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Re: Default size limits for /run (/var/run) and /run/lock (/var/lock)

On Sat, Apr 16, 2011 at 09:35:53AM +0200, Goswin von Brederlow wrote:
> Roger Leigh <rleigh@codelibre.net> writes:
> > On Fri, Apr 15, 2011 at 04:41:56PM +0200, Goswin von Brederlow wrote:
> >> Roger Leigh <rleigh@codelibre.net> writes:
> >> 
> >> > If it wasn't already clear, having /tmp as a tmpfs is a
> >> > /configurable option/, and it is /not/ the default (except when
> >> > root is read-only (ro) in fstab).
> >> 
> >> I hope you check the fstab first. If there is a entry for a non tmpfs
> >> /tmp filesystem then that should be used. I'm assuming you do but just
> >> to be sure...
> >
> > No, we don't check.  It's up to the admin to configure their
> > system properly.  If there is an entry in in fstab, it'll be
> > mounted on top of the tmpfs, so the system will be configured
> > the way they asked, but there will be a hidden tmpfs mount.
> > But they would have explicitly needed to set RAMTMP=yes to get
> > into this situation.
> >
> > For new installs, where the default /etc/default/rcS files does
> > set RAMTMP=yes by default, the fstab file will not yet contain
> > any user-specific mounts.  If they do want to manuall mount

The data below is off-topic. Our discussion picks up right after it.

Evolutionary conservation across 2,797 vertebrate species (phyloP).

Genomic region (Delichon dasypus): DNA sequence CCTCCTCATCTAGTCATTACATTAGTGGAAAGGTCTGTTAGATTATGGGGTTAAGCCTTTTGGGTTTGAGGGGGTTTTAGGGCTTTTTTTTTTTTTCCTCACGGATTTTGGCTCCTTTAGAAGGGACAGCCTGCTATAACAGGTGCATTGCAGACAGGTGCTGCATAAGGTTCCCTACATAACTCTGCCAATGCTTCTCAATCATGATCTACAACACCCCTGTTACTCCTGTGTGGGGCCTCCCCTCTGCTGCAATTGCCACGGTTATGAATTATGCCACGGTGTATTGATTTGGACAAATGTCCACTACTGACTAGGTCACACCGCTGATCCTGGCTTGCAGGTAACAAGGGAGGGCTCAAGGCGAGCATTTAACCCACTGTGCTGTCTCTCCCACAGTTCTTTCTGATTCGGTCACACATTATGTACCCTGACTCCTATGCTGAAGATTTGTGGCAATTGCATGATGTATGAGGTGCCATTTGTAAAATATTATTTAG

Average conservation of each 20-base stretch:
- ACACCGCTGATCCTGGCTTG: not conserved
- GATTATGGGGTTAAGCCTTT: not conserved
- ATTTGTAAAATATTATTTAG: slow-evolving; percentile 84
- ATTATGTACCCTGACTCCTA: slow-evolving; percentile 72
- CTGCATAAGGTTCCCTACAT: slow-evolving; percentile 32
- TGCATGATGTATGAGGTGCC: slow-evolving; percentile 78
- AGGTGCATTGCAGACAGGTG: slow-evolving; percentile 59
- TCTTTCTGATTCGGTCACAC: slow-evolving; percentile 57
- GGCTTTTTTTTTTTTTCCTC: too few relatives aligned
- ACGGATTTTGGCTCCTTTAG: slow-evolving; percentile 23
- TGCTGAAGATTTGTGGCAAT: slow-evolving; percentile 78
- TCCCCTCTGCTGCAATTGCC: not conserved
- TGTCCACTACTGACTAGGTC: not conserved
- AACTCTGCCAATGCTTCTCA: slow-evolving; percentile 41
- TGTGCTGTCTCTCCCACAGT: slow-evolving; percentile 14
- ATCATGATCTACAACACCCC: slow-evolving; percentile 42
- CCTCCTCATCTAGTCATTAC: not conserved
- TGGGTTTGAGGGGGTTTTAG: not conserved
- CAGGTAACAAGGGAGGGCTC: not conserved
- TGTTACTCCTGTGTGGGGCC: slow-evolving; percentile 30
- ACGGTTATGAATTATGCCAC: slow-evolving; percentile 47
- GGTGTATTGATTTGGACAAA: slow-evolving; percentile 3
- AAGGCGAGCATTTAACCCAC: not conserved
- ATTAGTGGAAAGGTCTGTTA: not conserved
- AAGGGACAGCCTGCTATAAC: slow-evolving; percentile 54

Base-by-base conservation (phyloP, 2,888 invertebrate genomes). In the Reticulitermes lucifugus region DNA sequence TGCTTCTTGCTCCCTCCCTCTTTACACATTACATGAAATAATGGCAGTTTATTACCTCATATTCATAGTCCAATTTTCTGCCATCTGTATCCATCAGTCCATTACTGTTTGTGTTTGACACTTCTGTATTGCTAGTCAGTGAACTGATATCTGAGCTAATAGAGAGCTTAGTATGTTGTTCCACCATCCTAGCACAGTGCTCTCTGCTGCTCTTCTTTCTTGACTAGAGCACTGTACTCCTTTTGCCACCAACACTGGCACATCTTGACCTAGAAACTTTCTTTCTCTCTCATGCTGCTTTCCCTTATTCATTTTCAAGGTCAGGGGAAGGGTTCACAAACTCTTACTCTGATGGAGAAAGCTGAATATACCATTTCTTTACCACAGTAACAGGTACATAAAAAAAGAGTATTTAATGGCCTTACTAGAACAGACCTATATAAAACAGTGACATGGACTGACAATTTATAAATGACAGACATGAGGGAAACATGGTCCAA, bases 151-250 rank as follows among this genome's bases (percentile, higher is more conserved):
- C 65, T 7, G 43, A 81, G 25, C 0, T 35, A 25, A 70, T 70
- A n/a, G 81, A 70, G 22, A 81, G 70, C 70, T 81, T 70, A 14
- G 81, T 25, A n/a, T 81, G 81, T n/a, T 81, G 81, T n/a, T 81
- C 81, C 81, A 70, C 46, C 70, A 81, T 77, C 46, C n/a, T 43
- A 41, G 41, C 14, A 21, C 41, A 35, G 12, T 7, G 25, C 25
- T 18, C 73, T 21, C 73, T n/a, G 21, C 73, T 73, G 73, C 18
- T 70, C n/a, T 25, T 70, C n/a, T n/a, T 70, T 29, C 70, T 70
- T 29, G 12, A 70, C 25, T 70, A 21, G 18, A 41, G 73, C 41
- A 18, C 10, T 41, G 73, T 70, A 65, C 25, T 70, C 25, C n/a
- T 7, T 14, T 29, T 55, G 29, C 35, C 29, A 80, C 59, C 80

> > something on /tmp, then they simply set RAMTMP=no.
> >
> > Note this behaviour is exactly the same as existing practice for
> > /dev/shm, /var/run and /var/lock.
> Then I don't get your 'is /not/ the default (except when root is
> read-only (ro) in fstab)'.
> To me that reads like you will mount a tmpfs on /tmp if root is
> read-only even if RAMTMP is not set. Which is wrong if the system has a
> /tmp filesystem in /etc/fstab.

This is a good point.  I've added the ability to detect if a
filesystem will be mounted, and skip the tmpfs mount on /tmp if
an entry for /tmp exists in fstab (will_mount in

> Also mount -a (in mountall.sh) fails, and therefore the whole boot, if a
> mountpoint already has something else mounted. If you unconditionally
> mount a tmpfs on /tmp if root is read-only then you just made systems
> unbootable that have /tmp in fstab.

This is not correct.  Have you actually tried it?  I have, and other
than the cosmetic issue of having a real filesystem mounted over the
top of the tmpfs, the system is entirely functional, and boots error
free.  And with the above change, even this cosmetic issue is gone.


  .''`.  Roger Leigh
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